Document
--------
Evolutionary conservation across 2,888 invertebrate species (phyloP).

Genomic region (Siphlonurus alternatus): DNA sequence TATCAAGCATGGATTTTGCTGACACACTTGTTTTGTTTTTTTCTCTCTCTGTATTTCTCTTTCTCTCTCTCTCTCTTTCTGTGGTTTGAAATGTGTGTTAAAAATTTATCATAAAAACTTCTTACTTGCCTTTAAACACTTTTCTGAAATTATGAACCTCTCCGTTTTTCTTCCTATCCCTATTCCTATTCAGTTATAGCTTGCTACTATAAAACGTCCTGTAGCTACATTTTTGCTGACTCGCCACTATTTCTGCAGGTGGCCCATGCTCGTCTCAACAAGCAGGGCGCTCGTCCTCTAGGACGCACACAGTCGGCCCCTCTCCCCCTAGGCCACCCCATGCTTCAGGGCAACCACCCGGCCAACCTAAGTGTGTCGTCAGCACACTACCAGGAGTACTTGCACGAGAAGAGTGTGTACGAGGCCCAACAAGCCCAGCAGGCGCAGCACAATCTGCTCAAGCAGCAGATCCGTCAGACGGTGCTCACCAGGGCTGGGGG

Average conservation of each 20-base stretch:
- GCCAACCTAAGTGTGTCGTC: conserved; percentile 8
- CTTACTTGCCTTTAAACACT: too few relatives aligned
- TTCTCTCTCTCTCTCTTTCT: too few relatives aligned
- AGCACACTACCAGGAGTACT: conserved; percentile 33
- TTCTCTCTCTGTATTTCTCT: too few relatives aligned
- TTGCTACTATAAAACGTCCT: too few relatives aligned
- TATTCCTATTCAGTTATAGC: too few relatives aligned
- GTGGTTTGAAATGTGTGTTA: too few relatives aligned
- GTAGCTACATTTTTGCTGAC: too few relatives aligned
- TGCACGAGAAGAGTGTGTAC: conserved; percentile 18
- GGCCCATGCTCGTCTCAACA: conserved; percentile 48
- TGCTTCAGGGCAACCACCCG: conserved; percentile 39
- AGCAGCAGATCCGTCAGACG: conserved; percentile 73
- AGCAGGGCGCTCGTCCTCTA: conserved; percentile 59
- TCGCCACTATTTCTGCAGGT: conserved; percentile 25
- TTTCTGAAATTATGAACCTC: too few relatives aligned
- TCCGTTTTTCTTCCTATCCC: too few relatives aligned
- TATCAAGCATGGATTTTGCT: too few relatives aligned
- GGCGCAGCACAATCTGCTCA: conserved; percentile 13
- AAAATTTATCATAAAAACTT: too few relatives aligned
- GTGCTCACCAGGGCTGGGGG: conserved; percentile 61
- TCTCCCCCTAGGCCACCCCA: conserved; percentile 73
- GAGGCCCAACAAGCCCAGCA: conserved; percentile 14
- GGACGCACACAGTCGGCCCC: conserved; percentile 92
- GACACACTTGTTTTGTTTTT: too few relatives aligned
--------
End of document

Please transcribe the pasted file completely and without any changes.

Evolutionary conservation across 2,888 invertebrate species (phyloP).

Genomic region (Siphlonurus alternatus): DNA sequence TATCAAGCATGGATTTTGCTGACACACTTGTTTTGTTTTTTTCTCTCTCTGTATTTCTCTTTCTCTCTCTCTCTCTTTCTGTGGTTTGAAATGTGTGTTAAAAATTTATCATAAAAACTTCTTACTTGCCTTTAAACACTTTTCTGAAATTATGAACCTCTCCGTTTTTCTTCCTATCCCTATTCCTATTCAGTTATAGCTTGCTACTATAAAACGTCCTGTAGCTACATTTTTGCTGACTCGCCACTATTTCTGCAGGTGGCCCATGCTCGTCTCAACAAGCAGGGCGCTCGTCCTCTAGGACGCACACAGTCGGCCCCTCTCCCCCTAGGCCACCCCATGCTTCAGGGCAACCACCCGGCCAACCTAAGTGTGTCGTCAGCACACTACCAGGAGTACTTGCACGAGAAGAGTGTGTACGAGGCCCAACAAGCCCAGCAGGCGCAGCACAATCTGCTCAAGCAGCAGATCCGTCAGACGGTGCTCACCAGGGCTGGGGG

Average conservation of each 20-base stretch:
- GCCAACCTAAGTGTGTCGTC: conserved; percentile 8
- CTTACTTGCCTTTAAACACT: too few relatives aligned
- TTCTCTCTCTCTCTCTTTCT: too few relatives aligned
- AGCACACTACCAGGAGTACT: conserved; percentile 33
- TTCTCTCTCTGTATTTCTCT: too few relatives aligned
- TTGCTACTATAAAACGTCCT: too few relatives aligned
- TATTCCTATTCAGTTATAGC: too few relatives aligned
- GTGGTTTGAAATGTGTGTTA: too few relatives aligned
- GTAGCTACATTTTTGCTGAC: too few relatives aligned
- TGCACGAGAAGAGTGTGTAC: conserved; percentile 18
- GGCCCATGCTCGTCTCAACA: conserved; percentile 48
- TGCTTCAGGGCAACCACCCG: conserved; percentile 39
- AGCAGCAGATCCGTCAGACG: conserved; percentile 73
- AGCAGGGCGCTCGTCCTCTA: conserved; percentile 59
- TCGCCACTATTTCTGCAGGT: conserved; percentile 25
- TTTCTGAAATTATGAACCTC: too few relatives aligned
- TCCGTTTTTCTTCCTATCCC: too few relatives aligned
- TATCAAGCATGGATTTTGCT: too few relatives aligned
- GGCGCAGCACAATCTGCTCA: conserved; percentile 13
- AAAATTTATCATAAAAACTT: too few relatives aligned
- GTGCTCACCAGGGCTGGGGG: conserved; percentile 61
- TCTCCCCCTAGGCCACCCCA: conserved; percentile 73
- GAGGCCCAACAAGCCCAGCA: conserved; percentile 14
- GGACGCACACAGTCGGCCCC: conserved; percentile 92
- GACACACTTGTTTTGTTTTT: too few relatives aligned